I am so glad I don’t have to rely on fishing to feed my family. It’s always been high on my list of things I’m not particularly good at. In other words, if fishing were our sole source of food, we would all probably starve to death.
As far as fishing for sport and recreation is concerned, I’m not the kind of person who embraces the great outdoors. I enjoy my creature comforts such as a comfortable chair, dry clothes, a flush toilet, and a thermostat. And going fishing seems to be such a huge production. There’s hauling all of the stuff there and back home, which not only includes the requisite fishing gear, but there’s also the bottles of liquor, barware, glasses and ice so I won’t have to miss my 5:00 p.m. martini.
But once in a while, in a weak moment, it seems like a good idea. I’ll get seduced into thinking that this time it will turn out differently, where rest and relaxation will be punctuated with the exhilaration one feels when a hooked bass breaks water and does a flip in the air. Then it’s the epic man against fish where the fish puts up a valiant but futile fight. I see myself hauling it in, and then, once I net the fish, I’ll have to decide if I’m going to release it (nope), eat it (probably), or if it will end up on the wall above my desk (probably not).
My most recent try at fishing came about as a result of watching the movie, A River Runs Through It. I could see myself as an advanced senior edition of Brad Pitt standing in the middle of a stream, wearing a jaunty hat, fishing vest and waders, and a wicker creel at my side. But, if I learned nothing else during these learning-to-fish escapades, it was to proceed with caution financially. I decided, before I would go out and purchase an expensive fly rod and reel, I would try it first.
I went with a buddy of mine, and I have to admit, it was idyllic and picturesque. We started fishing under this green canopy of branches, and I thought maybe this was what it was all about. I was breathing in clean mountain air and experiencing the camaraderie of Mother Nature and me, and then tranquility turned into disaster. I immediately wrapped my line around the branch of a tree, and then I snagged my own clothes, not once, but twice. I fished for about four hours, repeatedly casting and reeling in without even a nibble. I finally put the fly rod aside, and instead of fishing, I spent the rest of the afternoon casting aspersions.
I do want you to know, in my quest to become a fisherman, I’ve become quite well read on the subject. I thought perhaps, if I could get inside the heads of actual fishermen, there might be something I could learn. Some of the books I’ve read include the following:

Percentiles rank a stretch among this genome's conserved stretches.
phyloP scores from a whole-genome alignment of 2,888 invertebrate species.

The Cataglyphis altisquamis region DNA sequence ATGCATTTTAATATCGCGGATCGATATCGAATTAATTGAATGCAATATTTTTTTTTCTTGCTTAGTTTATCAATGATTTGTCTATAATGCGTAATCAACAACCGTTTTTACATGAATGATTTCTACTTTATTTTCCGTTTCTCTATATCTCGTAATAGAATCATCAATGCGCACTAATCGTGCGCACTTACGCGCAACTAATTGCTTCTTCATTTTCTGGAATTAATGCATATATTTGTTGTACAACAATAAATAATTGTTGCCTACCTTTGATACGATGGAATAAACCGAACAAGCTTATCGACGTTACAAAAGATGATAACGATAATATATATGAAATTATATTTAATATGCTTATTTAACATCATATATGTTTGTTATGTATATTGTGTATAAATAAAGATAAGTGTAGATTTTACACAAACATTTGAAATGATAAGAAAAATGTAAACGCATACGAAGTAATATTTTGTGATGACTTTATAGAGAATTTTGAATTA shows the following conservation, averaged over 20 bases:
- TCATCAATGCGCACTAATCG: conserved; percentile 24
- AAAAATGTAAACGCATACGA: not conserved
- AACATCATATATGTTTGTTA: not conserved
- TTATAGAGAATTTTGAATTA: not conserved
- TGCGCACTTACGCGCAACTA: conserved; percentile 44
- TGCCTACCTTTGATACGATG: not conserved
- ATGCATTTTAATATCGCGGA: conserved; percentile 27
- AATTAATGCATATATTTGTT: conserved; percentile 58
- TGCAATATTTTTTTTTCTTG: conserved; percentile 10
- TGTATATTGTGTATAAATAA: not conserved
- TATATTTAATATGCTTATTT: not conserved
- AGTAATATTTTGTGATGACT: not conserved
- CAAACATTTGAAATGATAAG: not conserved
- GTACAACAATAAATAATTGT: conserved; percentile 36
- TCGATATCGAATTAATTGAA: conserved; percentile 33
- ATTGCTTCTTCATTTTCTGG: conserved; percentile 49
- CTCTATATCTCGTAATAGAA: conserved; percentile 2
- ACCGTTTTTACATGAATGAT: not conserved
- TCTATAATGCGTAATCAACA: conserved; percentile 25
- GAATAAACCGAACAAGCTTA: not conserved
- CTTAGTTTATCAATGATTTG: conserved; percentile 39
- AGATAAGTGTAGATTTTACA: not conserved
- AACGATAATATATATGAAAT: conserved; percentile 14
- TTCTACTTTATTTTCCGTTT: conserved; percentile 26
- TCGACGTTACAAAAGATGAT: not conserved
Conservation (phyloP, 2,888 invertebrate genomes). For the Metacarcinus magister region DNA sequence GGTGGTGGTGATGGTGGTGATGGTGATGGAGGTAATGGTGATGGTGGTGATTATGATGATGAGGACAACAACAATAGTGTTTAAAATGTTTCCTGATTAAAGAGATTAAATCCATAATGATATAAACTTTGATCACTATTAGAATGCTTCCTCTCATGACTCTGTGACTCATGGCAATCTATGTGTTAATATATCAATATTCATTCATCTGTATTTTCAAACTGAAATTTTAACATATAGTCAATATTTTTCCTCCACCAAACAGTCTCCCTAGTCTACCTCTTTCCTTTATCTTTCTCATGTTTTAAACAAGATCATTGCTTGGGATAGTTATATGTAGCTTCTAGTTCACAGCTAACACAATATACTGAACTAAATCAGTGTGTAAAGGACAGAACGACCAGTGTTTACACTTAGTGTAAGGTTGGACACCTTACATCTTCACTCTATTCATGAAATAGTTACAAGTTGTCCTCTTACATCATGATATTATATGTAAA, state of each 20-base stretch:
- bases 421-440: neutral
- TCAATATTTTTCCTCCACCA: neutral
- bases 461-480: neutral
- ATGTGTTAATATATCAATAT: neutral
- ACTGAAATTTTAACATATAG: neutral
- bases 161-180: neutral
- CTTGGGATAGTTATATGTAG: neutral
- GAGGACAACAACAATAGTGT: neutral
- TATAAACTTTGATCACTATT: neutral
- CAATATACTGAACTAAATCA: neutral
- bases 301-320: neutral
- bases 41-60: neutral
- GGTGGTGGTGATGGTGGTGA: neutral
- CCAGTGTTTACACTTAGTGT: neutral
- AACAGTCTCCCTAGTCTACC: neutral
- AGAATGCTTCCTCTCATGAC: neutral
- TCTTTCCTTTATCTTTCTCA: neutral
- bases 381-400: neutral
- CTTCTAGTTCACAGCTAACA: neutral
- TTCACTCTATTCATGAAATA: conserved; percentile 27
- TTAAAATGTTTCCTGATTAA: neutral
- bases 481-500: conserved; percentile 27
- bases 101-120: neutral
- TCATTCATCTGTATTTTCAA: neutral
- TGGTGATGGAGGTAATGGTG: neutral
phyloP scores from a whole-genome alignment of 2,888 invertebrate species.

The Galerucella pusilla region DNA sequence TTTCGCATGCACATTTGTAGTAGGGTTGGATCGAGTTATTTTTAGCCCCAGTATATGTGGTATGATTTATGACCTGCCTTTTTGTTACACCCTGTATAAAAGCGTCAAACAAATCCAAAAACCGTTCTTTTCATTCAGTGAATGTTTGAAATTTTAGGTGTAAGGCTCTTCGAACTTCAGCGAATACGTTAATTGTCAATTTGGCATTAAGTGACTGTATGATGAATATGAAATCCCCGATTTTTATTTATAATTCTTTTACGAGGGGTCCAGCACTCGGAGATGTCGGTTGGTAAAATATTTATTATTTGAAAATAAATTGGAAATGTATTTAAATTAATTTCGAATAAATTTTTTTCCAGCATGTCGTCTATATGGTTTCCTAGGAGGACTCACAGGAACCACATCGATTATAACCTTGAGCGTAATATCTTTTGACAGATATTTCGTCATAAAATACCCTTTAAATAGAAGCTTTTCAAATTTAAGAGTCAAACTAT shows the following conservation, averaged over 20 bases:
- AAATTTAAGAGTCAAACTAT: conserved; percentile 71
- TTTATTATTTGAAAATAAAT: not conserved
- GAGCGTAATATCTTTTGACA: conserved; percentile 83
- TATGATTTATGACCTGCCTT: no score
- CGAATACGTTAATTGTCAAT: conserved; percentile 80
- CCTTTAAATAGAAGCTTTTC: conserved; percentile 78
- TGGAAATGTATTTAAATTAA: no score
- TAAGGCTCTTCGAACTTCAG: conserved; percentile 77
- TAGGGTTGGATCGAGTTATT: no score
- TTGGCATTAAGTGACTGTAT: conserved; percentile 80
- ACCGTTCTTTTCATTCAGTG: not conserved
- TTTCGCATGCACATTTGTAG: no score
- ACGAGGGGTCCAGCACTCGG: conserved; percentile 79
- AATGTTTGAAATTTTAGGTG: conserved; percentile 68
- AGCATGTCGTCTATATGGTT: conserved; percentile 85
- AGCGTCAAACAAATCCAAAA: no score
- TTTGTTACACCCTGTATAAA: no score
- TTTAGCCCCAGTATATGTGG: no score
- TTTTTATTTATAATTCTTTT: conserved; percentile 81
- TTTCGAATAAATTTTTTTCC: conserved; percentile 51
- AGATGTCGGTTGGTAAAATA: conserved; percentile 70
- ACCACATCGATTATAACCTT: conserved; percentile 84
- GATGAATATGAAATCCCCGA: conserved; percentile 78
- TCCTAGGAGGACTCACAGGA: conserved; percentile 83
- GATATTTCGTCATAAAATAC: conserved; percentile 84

I Fish: Therefore, I Am – Patrick McManus
Too Fat To Fish – Artie Lange
It’s A Whopper – Desi Northup
All Fishermen Are Liars – John Gierach
Trout Fishing In America – Richard Brautigan (something every man should read)
How To Fish – by Will Ketchum
Zen And The Art Of Ice Fishing – Jason Nark (a website)
The Last Word On Lutefisk – Gary Legwold
Fishing 101 – by Lefty Kreh (guys named Lefty have always given me good advice)
Fishing For Compliments – Scott Kreitzer
Magic Fishing Panties – by Kimberly J. Dalferes (a self-proclaimed king salmon slayer)
It was all very disappointing. Hardly anything was gained by spending all of this time with my nose in a book.
At this point I feel I’ve basically given fishing my best shot, and now I’ve resigned myself to the fact that any fish I prepare probably won’t be fresh. In other words, you won’t hear of me driving for ten hours to hike through the wilderness so I can fish that perfect trout stream, nor will I fly to Canada in search of the wily sockeye salmon.
What I will do is walk through the automatic doors, turn right just before I get to produce, and in the fish section of our grocery store I will carefully select the “day’s catch.” When I get home, instead of cutting, gutting, and scaling a fresh fish, I will be peeling back the plastic from the Styrofoam container the fish was purchased in, humbled but still hungry and hopeful.
Fishing is boring, unless you catch an actual fish, and then it’s disgusting. – Dave Barry
No formula exists for success in trout fishing. – Loosely translated from John 21:3
There he stands, draped in more equipment than a telephone lineman, trying to outwit an organism with a brain no bigger than a breadcrumb, and getting licked in the process. – Paul O’Neil
Give a man a fish and he will eat for a day. Teach a man to fish and he will sit all day in a boat and drink beer. – Simply A Known Fact
Author Izaak Walton called fly fishing “The Contemplative Man’s Recreation”. He also said, “No man can lose what he never had,” which I think also can apply to fishing.
Many men go fishing all of their lives without knowing that it is not fish they are after. – Henry David Thoreau
In my humble opinion, Thoreau got it wrong. Catching the fish is only half the equation – to me cooking and eating the fish is the best half. That’s why, when I go fishing, I GO TO CATCH FISH! I’ve never understood catch-and-release anglers. It’s like having sex and stopping after the foreplay. – Bob Miller